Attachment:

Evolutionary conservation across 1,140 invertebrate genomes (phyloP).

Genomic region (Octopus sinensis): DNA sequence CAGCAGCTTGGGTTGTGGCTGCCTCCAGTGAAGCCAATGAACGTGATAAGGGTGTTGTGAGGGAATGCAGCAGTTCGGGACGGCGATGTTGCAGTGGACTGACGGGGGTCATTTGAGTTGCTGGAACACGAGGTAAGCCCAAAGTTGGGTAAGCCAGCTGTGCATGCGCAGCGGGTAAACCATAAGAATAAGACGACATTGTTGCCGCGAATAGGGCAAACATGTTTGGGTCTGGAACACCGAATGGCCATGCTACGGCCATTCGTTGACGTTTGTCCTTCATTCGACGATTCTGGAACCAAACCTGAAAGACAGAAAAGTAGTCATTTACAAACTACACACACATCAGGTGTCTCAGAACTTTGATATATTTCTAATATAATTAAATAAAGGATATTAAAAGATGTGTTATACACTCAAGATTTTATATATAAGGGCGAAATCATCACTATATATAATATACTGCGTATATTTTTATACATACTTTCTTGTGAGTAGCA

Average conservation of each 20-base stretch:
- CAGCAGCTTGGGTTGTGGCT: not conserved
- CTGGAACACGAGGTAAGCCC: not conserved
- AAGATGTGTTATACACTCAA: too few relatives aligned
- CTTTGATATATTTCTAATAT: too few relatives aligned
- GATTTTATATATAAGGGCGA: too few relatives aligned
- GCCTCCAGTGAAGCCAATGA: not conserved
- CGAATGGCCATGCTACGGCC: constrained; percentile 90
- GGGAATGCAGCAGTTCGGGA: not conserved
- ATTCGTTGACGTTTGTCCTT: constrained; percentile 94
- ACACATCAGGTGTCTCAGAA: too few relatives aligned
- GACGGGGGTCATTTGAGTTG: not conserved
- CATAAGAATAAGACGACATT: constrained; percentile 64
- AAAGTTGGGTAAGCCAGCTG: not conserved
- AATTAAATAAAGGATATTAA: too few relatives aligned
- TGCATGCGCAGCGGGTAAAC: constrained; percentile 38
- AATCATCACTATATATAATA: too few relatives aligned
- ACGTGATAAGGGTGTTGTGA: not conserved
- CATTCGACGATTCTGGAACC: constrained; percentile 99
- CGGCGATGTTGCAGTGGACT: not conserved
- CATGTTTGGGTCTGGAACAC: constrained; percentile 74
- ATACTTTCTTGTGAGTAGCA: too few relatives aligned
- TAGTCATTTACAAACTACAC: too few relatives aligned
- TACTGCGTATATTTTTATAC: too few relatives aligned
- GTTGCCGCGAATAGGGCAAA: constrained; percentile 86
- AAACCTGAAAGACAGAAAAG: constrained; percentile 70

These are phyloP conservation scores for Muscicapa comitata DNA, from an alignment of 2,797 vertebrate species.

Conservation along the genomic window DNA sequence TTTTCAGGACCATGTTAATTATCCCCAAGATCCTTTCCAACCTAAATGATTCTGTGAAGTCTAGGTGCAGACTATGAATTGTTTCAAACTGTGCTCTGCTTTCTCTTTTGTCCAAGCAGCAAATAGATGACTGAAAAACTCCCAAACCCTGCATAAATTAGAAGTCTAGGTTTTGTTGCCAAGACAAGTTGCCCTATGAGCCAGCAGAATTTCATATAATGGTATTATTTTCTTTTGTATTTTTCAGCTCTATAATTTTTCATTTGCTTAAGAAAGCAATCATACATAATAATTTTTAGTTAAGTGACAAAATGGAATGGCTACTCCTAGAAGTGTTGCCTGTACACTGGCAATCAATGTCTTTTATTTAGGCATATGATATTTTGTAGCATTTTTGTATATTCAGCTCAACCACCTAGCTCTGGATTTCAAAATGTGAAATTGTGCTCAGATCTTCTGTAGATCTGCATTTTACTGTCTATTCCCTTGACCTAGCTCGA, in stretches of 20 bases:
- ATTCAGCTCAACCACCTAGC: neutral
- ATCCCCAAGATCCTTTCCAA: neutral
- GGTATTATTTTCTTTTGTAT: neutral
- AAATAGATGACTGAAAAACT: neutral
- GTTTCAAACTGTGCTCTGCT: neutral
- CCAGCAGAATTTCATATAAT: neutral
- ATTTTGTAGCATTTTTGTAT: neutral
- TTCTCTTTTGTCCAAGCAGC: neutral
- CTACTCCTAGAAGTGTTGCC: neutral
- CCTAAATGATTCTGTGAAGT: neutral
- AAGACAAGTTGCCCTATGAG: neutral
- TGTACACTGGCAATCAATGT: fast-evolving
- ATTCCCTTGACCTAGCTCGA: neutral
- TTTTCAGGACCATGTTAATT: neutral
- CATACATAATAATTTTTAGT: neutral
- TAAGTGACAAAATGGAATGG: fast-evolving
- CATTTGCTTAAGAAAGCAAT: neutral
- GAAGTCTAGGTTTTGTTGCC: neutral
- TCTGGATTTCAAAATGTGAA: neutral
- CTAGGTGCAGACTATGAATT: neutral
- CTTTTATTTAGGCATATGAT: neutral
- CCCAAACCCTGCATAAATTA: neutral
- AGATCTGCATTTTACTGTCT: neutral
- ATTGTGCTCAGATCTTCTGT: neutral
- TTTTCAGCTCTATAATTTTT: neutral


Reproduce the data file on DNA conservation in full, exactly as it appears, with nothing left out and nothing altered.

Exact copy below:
Evolutionary conservation across 1,140 invertebrate genomes (phyloP).

Genomic region (Octopus sinensis): DNA sequence CAGCAGCTTGGGTTGTGGCTGCCTCCAGTGAAGCCAATGAACGTGATAAGGGTGTTGTGAGGGAATGCAGCAGTTCGGGACGGCGATGTTGCAGTGGACTGACGGGGGTCATTTGAGTTGCTGGAACACGAGGTAAGCCCAAAGTTGGGTAAGCCAGCTGTGCATGCGCAGCGGGTAAACCATAAGAATAAGACGACATTGTTGCCGCGAATAGGGCAAACATGTTTGGGTCTGGAACACCGAATGGCCATGCTACGGCCATTCGTTGACGTTTGTCCTTCATTCGACGATTCTGGAACCAAACCTGAAAGACAGAAAAGTAGTCATTTACAAACTACACACACATCAGGTGTCTCAGAACTTTGATATATTTCTAATATAATTAAATAAAGGATATTAAAAGATGTGTTATACACTCAAGATTTTATATATAAGGGCGAAATCATCACTATATATAATATACTGCGTATATTTTTATACATACTTTCTTGTGAGTAGCA

Average conservation of each 20-base stretch:
- CAGCAGCTTGGGTTGTGGCT: not conserved
- CTGGAACACGAGGTAAGCCC: not conserved
- AAGATGTGTTATACACTCAA: too few relatives aligned
- CTTTGATATATTTCTAATAT: too few relatives aligned
- GATTTTATATATAAGGGCGA: too few relatives aligned
- GCCTCCAGTGAAGCCAATGA: not conserved
- CGAATGGCCATGCTACGGCC: constrained; percentile 90
- GGGAATGCAGCAGTTCGGGA: not conserved
- ATTCGTTGACGTTTGTCCTT: constrained; percentile 94
- ACACATCAGGTGTCTCAGAA: too few relatives aligned
- GACGGGGGTCATTTGAGTTG: not conserved
- CATAAGAATAAGACGACATT: constrained; percentile 64
- AAAGTTGGGTAAGCCAGCTG: not conserved
- AATTAAATAAAGGATATTAA: too few relatives aligned
- TGCATGCGCAGCGGGTAAAC: constrained; percentile 38
- AATCATCACTATATATAATA: too few relatives aligned
- ACGTGATAAGGGTGTTGTGA: not conserved
- CATTCGACGATTCTGGAACC: constrained; percentile 99
- CGGCGATGTTGCAGTGGACT: not conserved
- CATGTTTGGGTCTGGAACAC: constrained; percentile 74
- ATACTTTCTTGTGAGTAGCA: too few relatives aligned
- TAGTCATTTACAAACTACAC: too few relatives aligned
- TACTGCGTATATTTTTATAC: too few relatives aligned
- GTTGCCGCGAATAGGGCAAA: constrained; percentile 86
- AAACCTGAAAGACAGAAAAG: constrained; percentile 70

These are phyloP conservation scores for Muscicapa comitata DNA, from an alignment of 2,797 vertebrate species.

Conservation along the genomic window DNA sequence TTTTCAGGACCATGTTAATTATCCCCAAGATCCTTTCCAACCTAAATGATTCTGTGAAGTCTAGGTGCAGACTATGAATTGTTTCAAACTGTGCTCTGCTTTCTCTTTTGTCCAAGCAGCAAATAGATGACTGAAAAACTCCCAAACCCTGCATAAATTAGAAGTCTAGGTTTTGTTGCCAAGACAAGTTGCCCTATGAGCCAGCAGAATTTCATATAATGGTATTATTTTCTTTTGTATTTTTCAGCTCTATAATTTTTCATTTGCTTAAGAAAGCAATCATACATAATAATTTTTAGTTAAGTGACAAAATGGAATGGCTACTCCTAGAAGTGTTGCCTGTACACTGGCAATCAATGTCTTTTATTTAGGCATATGATATTTTGTAGCATTTTTGTATATTCAGCTCAACCACCTAGCTCTGGATTTCAAAATGTGAAATTGTGCTCAGATCTTCTGTAGATCTGCATTTTACTGTCTATTCCCTTGACCTAGCTCGA, in stretches of 20 bases:
- ATTCAGCTCAACCACCTAGC: neutral
- ATCCCCAAGATCCTTTCCAA: neutral
- GGTATTATTTTCTTTTGTAT: neutral
- AAATAGATGACTGAAAAACT: neutral
- GTTTCAAACTGTGCTCTGCT: neutral
- CCAGCAGAATTTCATATAAT: neutral
- ATTTTGTAGCATTTTTGTAT: neutral
- TTCTCTTTTGTCCAAGCAGC: neutral
- CTACTCCTAGAAGTGTTGCC: neutral
- CCTAAATGATTCTGTGAAGT: neutral
- AAGACAAGTTGCCCTATGAG: neutral
- TGTACACTGGCAATCAATGT: fast-evolving
- ATTCCCTTGACCTAGCTCGA: neutral
- TTTTCAGGACCATGTTAATT: neutral
- CATACATAATAATTTTTAGT: neutral
- TAAGTGACAAAATGGAATGG: fast-evolving
- CATTTGCTTAAGAAAGCAAT: neutral
- GAAGTCTAGGTTTTGTTGCC: neutral
- TCTGGATTTCAAAATGTGAA: neutral
- CTAGGTGCAGACTATGAATT: neutral
- CTTTTATTTAGGCATATGAT: neutral
- CCCAAACCCTGCATAAATTA: neutral
- AGATCTGCATTTTACTGTCT: neutral
- ATTGTGCTCAGATCTTCTGT: neutral
- TTTTCAGCTCTATAATTTTT: neutral